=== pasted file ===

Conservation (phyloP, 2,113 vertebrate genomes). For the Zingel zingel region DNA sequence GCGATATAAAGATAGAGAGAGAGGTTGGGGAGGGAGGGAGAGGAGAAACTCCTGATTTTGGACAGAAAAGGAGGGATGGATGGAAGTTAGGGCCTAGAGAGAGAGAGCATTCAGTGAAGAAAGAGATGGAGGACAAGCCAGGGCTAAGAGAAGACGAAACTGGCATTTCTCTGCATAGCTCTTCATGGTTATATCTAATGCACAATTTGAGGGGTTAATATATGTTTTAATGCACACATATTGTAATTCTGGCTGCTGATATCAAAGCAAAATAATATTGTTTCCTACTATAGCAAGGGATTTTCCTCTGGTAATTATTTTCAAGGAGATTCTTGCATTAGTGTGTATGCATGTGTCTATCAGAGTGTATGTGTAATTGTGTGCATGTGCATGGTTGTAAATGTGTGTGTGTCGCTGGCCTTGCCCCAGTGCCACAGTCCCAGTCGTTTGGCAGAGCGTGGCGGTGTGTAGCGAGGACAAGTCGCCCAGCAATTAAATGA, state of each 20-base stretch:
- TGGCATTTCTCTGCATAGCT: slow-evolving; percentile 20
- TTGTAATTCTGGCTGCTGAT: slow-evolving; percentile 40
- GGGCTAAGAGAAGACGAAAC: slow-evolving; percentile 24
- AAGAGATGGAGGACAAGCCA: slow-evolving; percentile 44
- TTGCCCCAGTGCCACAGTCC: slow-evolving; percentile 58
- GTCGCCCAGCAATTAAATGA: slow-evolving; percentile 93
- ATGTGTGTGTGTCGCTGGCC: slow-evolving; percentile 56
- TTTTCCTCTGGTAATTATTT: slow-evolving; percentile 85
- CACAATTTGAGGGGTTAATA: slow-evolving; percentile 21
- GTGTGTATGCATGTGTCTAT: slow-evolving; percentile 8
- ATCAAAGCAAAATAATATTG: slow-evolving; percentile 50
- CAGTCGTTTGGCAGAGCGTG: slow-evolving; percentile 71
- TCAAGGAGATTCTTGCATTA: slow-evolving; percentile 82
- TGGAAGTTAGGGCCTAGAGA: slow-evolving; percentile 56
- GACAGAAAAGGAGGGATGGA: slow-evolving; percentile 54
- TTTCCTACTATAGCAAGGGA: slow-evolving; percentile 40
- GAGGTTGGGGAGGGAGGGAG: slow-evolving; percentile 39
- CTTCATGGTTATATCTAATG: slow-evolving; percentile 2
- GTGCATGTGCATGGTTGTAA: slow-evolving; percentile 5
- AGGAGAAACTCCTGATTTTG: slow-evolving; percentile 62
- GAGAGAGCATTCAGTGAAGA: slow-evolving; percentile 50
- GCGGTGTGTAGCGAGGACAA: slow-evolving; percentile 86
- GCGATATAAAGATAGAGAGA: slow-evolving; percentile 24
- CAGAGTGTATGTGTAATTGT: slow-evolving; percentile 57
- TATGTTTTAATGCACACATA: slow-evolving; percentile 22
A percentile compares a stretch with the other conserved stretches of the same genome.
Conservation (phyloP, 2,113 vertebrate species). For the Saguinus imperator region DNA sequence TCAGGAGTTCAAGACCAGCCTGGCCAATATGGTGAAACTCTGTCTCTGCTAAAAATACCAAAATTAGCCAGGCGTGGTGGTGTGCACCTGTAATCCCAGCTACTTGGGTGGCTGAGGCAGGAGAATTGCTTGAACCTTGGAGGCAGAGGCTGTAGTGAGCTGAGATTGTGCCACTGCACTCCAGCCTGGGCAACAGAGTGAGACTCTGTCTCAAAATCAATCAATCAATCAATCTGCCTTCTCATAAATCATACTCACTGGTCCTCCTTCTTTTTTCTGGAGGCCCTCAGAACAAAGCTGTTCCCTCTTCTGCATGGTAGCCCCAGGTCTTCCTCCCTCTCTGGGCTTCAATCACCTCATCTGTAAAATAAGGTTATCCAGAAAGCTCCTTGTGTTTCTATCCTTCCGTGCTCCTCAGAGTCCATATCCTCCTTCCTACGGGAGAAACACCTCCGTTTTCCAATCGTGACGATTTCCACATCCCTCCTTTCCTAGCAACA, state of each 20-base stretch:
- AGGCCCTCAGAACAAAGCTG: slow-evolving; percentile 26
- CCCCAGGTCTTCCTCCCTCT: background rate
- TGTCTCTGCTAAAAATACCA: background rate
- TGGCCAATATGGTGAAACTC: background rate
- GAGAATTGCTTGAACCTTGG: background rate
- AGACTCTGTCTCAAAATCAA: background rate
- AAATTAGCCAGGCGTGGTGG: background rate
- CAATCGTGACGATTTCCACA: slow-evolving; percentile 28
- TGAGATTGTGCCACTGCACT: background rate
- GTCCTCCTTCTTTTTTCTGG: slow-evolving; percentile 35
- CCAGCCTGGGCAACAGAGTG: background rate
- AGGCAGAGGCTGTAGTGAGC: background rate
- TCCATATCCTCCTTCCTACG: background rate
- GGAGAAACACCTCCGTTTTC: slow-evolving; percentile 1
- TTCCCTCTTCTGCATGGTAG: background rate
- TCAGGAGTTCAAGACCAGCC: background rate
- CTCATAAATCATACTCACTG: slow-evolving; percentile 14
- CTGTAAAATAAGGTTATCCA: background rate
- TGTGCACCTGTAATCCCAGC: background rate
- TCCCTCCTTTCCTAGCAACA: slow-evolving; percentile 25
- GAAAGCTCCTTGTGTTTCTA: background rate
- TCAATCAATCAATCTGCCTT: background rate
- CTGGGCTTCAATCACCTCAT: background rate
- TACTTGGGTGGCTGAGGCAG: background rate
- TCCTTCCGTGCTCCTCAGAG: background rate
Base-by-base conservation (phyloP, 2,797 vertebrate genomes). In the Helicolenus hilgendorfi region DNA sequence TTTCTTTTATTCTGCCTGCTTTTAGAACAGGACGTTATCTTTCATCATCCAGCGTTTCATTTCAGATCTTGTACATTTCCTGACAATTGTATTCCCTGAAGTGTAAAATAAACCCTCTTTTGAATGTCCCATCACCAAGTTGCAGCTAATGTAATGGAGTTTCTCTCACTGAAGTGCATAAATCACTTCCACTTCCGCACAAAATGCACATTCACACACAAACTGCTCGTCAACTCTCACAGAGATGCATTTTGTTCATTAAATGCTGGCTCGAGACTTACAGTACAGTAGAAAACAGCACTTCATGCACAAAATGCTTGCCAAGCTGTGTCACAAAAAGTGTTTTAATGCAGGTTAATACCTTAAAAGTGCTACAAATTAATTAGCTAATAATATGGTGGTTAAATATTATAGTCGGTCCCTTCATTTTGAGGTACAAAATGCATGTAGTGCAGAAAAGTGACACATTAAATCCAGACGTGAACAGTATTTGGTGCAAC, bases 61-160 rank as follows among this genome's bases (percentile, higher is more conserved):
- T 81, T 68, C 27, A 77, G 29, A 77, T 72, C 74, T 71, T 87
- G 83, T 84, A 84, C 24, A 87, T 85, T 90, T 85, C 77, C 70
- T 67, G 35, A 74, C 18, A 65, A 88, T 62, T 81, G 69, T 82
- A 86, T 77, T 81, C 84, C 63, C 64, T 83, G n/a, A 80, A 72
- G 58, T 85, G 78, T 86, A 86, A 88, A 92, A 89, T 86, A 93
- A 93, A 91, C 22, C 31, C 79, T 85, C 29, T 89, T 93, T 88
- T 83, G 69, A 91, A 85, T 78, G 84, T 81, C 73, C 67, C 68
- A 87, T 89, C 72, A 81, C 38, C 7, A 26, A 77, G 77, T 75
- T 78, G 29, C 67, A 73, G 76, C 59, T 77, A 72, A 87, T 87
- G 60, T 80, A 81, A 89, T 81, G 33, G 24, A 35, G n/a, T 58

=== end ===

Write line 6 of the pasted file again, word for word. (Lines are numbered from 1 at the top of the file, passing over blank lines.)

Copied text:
- TTGCCCCAGTGCCACAGTCC: slow-evolving; percentile 58